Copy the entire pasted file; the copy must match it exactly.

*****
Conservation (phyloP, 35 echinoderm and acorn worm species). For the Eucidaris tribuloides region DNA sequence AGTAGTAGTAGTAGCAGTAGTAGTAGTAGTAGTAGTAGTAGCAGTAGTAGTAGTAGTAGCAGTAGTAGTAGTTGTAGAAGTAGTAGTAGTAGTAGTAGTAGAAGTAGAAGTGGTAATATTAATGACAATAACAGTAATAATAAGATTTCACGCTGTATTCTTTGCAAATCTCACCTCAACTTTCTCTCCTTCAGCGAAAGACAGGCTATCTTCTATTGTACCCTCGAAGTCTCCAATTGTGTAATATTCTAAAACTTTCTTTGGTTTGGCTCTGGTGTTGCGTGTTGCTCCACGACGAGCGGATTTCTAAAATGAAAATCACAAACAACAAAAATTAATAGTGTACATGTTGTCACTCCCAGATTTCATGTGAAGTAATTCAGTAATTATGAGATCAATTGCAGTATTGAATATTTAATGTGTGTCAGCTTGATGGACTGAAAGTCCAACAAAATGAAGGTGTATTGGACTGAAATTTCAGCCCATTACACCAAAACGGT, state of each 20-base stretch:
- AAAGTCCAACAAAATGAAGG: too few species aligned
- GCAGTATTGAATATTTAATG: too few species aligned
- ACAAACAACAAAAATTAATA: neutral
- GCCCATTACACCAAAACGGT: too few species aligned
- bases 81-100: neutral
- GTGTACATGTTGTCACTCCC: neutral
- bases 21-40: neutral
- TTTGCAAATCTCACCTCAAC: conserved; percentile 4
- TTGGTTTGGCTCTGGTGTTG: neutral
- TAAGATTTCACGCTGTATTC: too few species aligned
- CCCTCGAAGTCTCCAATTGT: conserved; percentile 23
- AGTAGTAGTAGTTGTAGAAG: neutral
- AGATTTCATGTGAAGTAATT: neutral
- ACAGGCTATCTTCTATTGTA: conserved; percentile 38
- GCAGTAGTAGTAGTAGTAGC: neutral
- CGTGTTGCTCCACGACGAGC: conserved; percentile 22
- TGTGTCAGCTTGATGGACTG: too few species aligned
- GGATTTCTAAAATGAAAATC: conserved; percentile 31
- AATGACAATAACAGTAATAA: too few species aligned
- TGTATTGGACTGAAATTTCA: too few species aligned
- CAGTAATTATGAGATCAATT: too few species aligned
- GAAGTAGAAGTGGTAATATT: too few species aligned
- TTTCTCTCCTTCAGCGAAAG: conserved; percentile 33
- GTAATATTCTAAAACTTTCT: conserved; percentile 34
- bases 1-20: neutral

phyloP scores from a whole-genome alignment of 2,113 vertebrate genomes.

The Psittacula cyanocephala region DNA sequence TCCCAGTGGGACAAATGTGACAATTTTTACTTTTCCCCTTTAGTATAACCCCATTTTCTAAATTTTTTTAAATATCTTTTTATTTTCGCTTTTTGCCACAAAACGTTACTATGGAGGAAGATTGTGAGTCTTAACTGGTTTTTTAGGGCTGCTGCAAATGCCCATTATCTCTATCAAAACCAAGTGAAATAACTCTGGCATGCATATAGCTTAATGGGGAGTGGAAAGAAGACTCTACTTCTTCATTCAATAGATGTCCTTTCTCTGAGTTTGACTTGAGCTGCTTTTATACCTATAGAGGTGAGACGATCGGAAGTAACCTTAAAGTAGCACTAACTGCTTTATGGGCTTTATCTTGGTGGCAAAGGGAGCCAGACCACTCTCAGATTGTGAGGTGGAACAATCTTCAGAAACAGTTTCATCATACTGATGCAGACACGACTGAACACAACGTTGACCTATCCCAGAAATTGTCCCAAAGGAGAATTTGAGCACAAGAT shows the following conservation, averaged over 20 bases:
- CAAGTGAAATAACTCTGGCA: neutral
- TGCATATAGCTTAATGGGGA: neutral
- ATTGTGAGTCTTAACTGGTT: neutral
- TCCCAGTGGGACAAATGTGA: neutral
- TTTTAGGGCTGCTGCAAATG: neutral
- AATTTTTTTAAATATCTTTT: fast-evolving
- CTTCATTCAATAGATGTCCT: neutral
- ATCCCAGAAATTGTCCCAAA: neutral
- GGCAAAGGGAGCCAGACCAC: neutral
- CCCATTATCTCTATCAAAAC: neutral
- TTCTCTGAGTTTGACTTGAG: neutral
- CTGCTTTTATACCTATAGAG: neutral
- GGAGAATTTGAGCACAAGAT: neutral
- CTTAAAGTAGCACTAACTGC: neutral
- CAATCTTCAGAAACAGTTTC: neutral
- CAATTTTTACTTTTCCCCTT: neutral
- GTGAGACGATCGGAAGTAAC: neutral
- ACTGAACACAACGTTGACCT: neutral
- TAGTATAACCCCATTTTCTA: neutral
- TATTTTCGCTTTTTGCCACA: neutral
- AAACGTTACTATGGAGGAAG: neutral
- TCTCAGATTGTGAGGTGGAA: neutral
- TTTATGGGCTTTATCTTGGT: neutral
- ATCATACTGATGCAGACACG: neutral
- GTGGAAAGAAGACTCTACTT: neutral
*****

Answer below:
Conservation (phyloP, 35 echinoderm and acorn worm species). For the Eucidaris tribuloides region DNA sequence AGTAGTAGTAGTAGCAGTAGTAGTAGTAGTAGTAGTAGTAGCAGTAGTAGTAGTAGTAGCAGTAGTAGTAGTTGTAGAAGTAGTAGTAGTAGTAGTAGTAGAAGTAGAAGTGGTAATATTAATGACAATAACAGTAATAATAAGATTTCACGCTGTATTCTTTGCAAATCTCACCTCAACTTTCTCTCCTTCAGCGAAAGACAGGCTATCTTCTATTGTACCCTCGAAGTCTCCAATTGTGTAATATTCTAAAACTTTCTTTGGTTTGGCTCTGGTGTTGCGTGTTGCTCCACGACGAGCGGATTTCTAAAATGAAAATCACAAACAACAAAAATTAATAGTGTACATGTTGTCACTCCCAGATTTCATGTGAAGTAATTCAGTAATTATGAGATCAATTGCAGTATTGAATATTTAATGTGTGTCAGCTTGATGGACTGAAAGTCCAACAAAATGAAGGTGTATTGGACTGAAATTTCAGCCCATTACACCAAAACGGT, state of each 20-base stretch:
- AAAGTCCAACAAAATGAAGG: too few species aligned
- GCAGTATTGAATATTTAATG: too few species aligned
- ACAAACAACAAAAATTAATA: neutral
- GCCCATTACACCAAAACGGT: too few species aligned
- bases 81-100: neutral
- GTGTACATGTTGTCACTCCC: neutral
- bases 21-40: neutral
- TTTGCAAATCTCACCTCAAC: conserved; percentile 4
- TTGGTTTGGCTCTGGTGTTG: neutral
- TAAGATTTCACGCTGTATTC: too few species aligned
- CCCTCGAAGTCTCCAATTGT: conserved; percentile 23
- AGTAGTAGTAGTTGTAGAAG: neutral
- AGATTTCATGTGAAGTAATT: neutral
- ACAGGCTATCTTCTATTGTA: conserved; percentile 38
- GCAGTAGTAGTAGTAGTAGC: neutral
- CGTGTTGCTCCACGACGAGC: conserved; percentile 22
- TGTGTCAGCTTGATGGACTG: too few species aligned
- GGATTTCTAAAATGAAAATC: conserved; percentile 31
- AATGACAATAACAGTAATAA: too few species aligned
- TGTATTGGACTGAAATTTCA: too few species aligned
- CAGTAATTATGAGATCAATT: too few species aligned
- GAAGTAGAAGTGGTAATATT: too few species aligned
- TTTCTCTCCTTCAGCGAAAG: conserved; percentile 33
- GTAATATTCTAAAACTTTCT: conserved; percentile 34
- bases 1-20: neutral

phyloP scores from a whole-genome alignment of 2,113 vertebrate genomes.

The Psittacula cyanocephala region DNA sequence TCCCAGTGGGACAAATGTGACAATTTTTACTTTTCCCCTTTAGTATAACCCCATTTTCTAAATTTTTTTAAATATCTTTTTATTTTCGCTTTTTGCCACAAAACGTTACTATGGAGGAAGATTGTGAGTCTTAACTGGTTTTTTAGGGCTGCTGCAAATGCCCATTATCTCTATCAAAACCAAGTGAAATAACTCTGGCATGCATATAGCTTAATGGGGAGTGGAAAGAAGACTCTACTTCTTCATTCAATAGATGTCCTTTCTCTGAGTTTGACTTGAGCTGCTTTTATACCTATAGAGGTGAGACGATCGGAAGTAACCTTAAAGTAGCACTAACTGCTTTATGGGCTTTATCTTGGTGGCAAAGGGAGCCAGACCACTCTCAGATTGTGAGGTGGAACAATCTTCAGAAACAGTTTCATCATACTGATGCAGACACGACTGAACACAACGTTGACCTATCCCAGAAATTGTCCCAAAGGAGAATTTGAGCACAAGAT shows the following conservation, averaged over 20 bases:
- CAAGTGAAATAACTCTGGCA: neutral
- TGCATATAGCTTAATGGGGA: neutral
- ATTGTGAGTCTTAACTGGTT: neutral
- TCCCAGTGGGACAAATGTGA: neutral
- TTTTAGGGCTGCTGCAAATG: neutral
- AATTTTTTTAAATATCTTTT: fast-evolving
- CTTCATTCAATAGATGTCCT: neutral
- ATCCCAGAAATTGTCCCAAA: neutral
- GGCAAAGGGAGCCAGACCAC: neutral
- CCCATTATCTCTATCAAAAC: neutral
- TTCTCTGAGTTTGACTTGAG: neutral
- CTGCTTTTATACCTATAGAG: neutral
- GGAGAATTTGAGCACAAGAT: neutral
- CTTAAAGTAGCACTAACTGC: neutral
- CAATCTTCAGAAACAGTTTC: neutral
- CAATTTTTACTTTTCCCCTT: neutral
- GTGAGACGATCGGAAGTAAC: neutral
- ACTGAACACAACGTTGACCT: neutral
- TAGTATAACCCCATTTTCTA: neutral
- TATTTTCGCTTTTTGCCACA: neutral
- AAACGTTACTATGGAGGAAG: neutral
- TCTCAGATTGTGAGGTGGAA: neutral
- TTTATGGGCTTTATCTTGGT: neutral
- ATCATACTGATGCAGACACG: neutral
- GTGGAAAGAAGACTCTACTT: neutral